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Morning Reading List, 09.14.07

morningsun.gifGood morning Washington.

  • Most of you open up new web pages in a new tab, as opposed to a new window. And most of you are sorta geeky too.

  • A NBC release announced, “According to Nielsen Media Research data, ‘Meet the Press with Tim Russert’ was the No. 1 Sunday morning public affairs program, winning the week ending Sunday, September 9, 2007 in all categories.”

  • NBC also announced, “‘The Chris Matthews Show’ was the number-two
    rated Sunday morning public affairs show tying CBS’s ‘Face the Nation,’ and topping ABC’s ‘This Week’ and ‘FOX News Sunday’ in households nationally for the week ending September 9, 2007.”

  • An ABC release announced, “ABC News Digital increased unique visitors 13% to 10.7 million in August 2007 versus the same time last year, and ranked in eighth place in the Top 20 of general news sites, according to the Nielsen NetRatings.”

  • Some shuffle at The Washington Times. A tipster tells us, “Assistant Metro Editor Ellen Sorokin and Metro investigative reporter Jim McElhatton have moved to National Desk. Robert Stacy McCain now reports to Times Internet Managing Editor David Eldridge.”

  • Brian Ross reports, “Speaker of the House Nancy Pelosi, former Federal Reserve Chairman Alan Greenspan, New York Mayor Michael Bloomberg, Microsoft founder Bill Gates and former U.N. Secretary-General Kofi Annan have added their names to the list of people who say they were the subjects of fake interviews published in a French foreign affairs journal under the name of Alexis Debat, a former ABC News consultant.” TVNewser has more.

  • From E&P: “Top Execs Assess ‘USA Today’ Impact After 25 Years”

  • John Dickerson brings us “the best moments from the Democratic presidential mashup.”

  • Check out NxE’s list of the “Fifty Most Influential Bloggers

  • Washington Post’s Rob Pegoraro explores an interesting question: “Some coworkers and I were discussing The Future Of The Newspaper yesterday (a cheery topic–no, really), and one asked what sort of electronic device we might want to read ‘the paper’ on.”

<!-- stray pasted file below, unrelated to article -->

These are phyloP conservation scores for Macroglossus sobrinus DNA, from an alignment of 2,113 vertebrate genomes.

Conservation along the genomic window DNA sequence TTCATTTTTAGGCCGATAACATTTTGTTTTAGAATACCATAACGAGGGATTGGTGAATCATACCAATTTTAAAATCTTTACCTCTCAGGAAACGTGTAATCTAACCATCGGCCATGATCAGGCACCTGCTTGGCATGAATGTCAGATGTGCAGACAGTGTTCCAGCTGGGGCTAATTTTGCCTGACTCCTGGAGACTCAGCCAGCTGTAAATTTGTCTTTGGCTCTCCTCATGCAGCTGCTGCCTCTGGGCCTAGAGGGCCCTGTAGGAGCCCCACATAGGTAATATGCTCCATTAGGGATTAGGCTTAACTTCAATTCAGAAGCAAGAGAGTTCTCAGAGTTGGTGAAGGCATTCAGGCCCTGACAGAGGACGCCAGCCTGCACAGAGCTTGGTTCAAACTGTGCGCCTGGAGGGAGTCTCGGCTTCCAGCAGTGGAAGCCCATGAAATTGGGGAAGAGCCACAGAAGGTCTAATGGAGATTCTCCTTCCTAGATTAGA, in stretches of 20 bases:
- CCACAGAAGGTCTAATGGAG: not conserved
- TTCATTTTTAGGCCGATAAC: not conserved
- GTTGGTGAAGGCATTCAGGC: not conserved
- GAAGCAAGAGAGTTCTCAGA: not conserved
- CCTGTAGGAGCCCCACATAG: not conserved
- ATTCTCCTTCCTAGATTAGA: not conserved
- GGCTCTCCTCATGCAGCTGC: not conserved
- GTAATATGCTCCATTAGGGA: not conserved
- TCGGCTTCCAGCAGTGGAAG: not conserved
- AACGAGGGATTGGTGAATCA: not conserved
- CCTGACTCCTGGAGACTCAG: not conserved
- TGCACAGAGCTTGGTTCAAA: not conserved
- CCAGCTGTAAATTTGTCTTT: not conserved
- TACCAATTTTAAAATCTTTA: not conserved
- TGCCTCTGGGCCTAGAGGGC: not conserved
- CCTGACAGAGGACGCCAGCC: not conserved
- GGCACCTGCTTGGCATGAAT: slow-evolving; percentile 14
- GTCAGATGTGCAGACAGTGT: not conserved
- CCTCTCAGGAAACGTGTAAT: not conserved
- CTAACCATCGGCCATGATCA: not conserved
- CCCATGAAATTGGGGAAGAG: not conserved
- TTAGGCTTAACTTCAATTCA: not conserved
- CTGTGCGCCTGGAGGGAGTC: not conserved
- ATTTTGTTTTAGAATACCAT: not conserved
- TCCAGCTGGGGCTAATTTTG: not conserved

• CJR reports, “Unnamed sources have their way with — and say in –the NYT”

  • The Society of Professional Journalists announced that Bob Woodward and Carl Bernstein “will be headlining a panel discussion at the 2007 SPJ Convention & National Journalism Conference in Washington, D.C. … The event will take place at 1:30 p.m., Saturday, Oct. 6 at the Hyatt Regency Capitol Hill, 400 New Jersey Ave., NW in the Ticonderoga room.”

  • Huffington Post reports, “Last night — at long last — Stephen Colbert brought the seemingly endless saga of WristGate to an end, tying together all open threads into one magical unbroken circle of love, like a cleanly-knitted bone. … Colbert shared the news (already reported on ETP) that his all-star signed cast had sold for $17,200 on eBay — with proceeds to the Yellow Ribbon Fund”

  • Bloomberg reports, “New York Times Co. and Clear Channel Communications Inc., the largest U.S. radio broadcaster, are among the most vulnerable media companies in the event of a U.S. recession, according to a report by Moody’s Corp.”

  • Brown University’s Justin Elliott explores, “Why college newsrooms are often neither diverse nor racially sensitive.”

  • “The editors of FOLIO: magazine announce the Finalists for the 2007 Eddie and Ozzie Awards for excellence in magazine editorial and design.” For the complete list, click here.

  • “The New York Times is looking to inform all the Web’s denizens, or at least guilt them into scanning RSS headlines. It’s launched a Facebook App dubbed The New York Times News Quiz. After a answering five questions based on the day’s headlines, takers are awarded a “Times IQ” and ranked against their friends and collective Facebook users. Brilliant move. Even cheaters will end up learning something. No one wants to look like an idiot in front of friends.”

  • TVNewser reports, “During a month of much-anticipated book releases, 60 Minutes keeps getting the high-profile authors. Alan Greenspan will be featured this Sunday. And, according to law.com, a Clarence Thomas interview will air September 30. Tony Mauro of Legal Times writes, ‘sources say that CBS correspondent Steve Kroft interviewed Thomas at the Court and elsewhere recently for the 60 Minutes segment.’”

  • EWeek reports, “Responding to customer demand, market researcher comScore Sept. 11 said it would start counting the audiences for blogging sites in what it is formally calling a Conversational Media Report. The report will tally the number of readers of blogs both popular and obscure, as well as some social networking sites.”

  • Forbes reports, “All the networks are scrambling to develop Web strategies. Even against this backdrop, the flurry of dealmaking at CBS stands out. Leading the charge has been former Silicon Valley venture capitalist Quincy Smith, named chief executive of CBS Interactive in November 2006.”

  • The AP reports, “the 62 percent of Americans who say that TV programs are getting worse, according to a poll by The Associated Press and AOL Television. Only 22 percent said they are getting better.”

  • Bloomberg reports, “Sirius Satellite Radio Inc. and XM Satellite Radio Holdings Inc. advanced in Nasdaq Stock Market trading after a Cowen & Co. analyst said their proposed merger may get regulatory approval as soon as next month.”

    Jobs

  • National Public Radio is looking for an Editorial Assistant, Arts and Features, NP

  • A full Service Advertising Agency in Washington DC is looking for a Graphic Designer/Art Director

  • Kiplinger Washington Editors is looking for Associate Editor, Kiplinger.com

    Hat Tips: DCRTV, TVNewser, IWantMedia, Romenesko, MediaBistro, JournalismJobs, JournalismNext

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